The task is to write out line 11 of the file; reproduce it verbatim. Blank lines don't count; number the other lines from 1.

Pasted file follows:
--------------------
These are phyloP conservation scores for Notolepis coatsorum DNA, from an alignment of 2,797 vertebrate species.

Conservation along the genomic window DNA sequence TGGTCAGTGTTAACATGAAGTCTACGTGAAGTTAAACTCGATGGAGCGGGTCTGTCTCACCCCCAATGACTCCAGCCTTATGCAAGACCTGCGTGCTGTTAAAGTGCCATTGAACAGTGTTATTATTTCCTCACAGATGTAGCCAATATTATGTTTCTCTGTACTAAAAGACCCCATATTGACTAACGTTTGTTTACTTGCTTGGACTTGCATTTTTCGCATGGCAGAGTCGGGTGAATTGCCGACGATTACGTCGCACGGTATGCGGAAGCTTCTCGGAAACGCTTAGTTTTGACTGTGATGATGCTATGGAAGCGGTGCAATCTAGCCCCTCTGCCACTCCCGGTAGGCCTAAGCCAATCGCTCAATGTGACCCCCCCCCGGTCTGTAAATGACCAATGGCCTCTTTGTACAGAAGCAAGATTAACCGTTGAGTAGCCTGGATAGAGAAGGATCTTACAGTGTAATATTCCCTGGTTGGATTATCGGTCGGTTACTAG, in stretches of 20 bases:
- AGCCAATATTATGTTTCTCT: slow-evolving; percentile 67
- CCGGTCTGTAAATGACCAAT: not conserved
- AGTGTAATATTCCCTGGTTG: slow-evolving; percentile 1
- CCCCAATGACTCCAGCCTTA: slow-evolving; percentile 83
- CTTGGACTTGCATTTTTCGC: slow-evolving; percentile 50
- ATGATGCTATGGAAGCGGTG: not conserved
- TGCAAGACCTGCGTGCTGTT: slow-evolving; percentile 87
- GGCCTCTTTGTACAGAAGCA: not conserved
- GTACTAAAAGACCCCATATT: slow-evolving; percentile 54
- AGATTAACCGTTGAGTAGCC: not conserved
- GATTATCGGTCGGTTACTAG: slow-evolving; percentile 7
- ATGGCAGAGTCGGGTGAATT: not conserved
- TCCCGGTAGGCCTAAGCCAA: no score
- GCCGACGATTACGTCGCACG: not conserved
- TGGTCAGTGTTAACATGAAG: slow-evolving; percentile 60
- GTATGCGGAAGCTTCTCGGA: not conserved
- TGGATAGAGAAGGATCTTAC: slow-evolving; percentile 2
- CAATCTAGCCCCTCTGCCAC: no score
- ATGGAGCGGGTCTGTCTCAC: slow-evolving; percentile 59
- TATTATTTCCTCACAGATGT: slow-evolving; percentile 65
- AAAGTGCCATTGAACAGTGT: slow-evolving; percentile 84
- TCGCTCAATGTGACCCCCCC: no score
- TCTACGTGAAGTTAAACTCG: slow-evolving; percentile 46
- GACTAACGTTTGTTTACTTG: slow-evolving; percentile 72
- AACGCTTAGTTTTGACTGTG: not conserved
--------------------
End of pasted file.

- GTACTAAAAGACCCCATATT: slow-evolving; percentile 54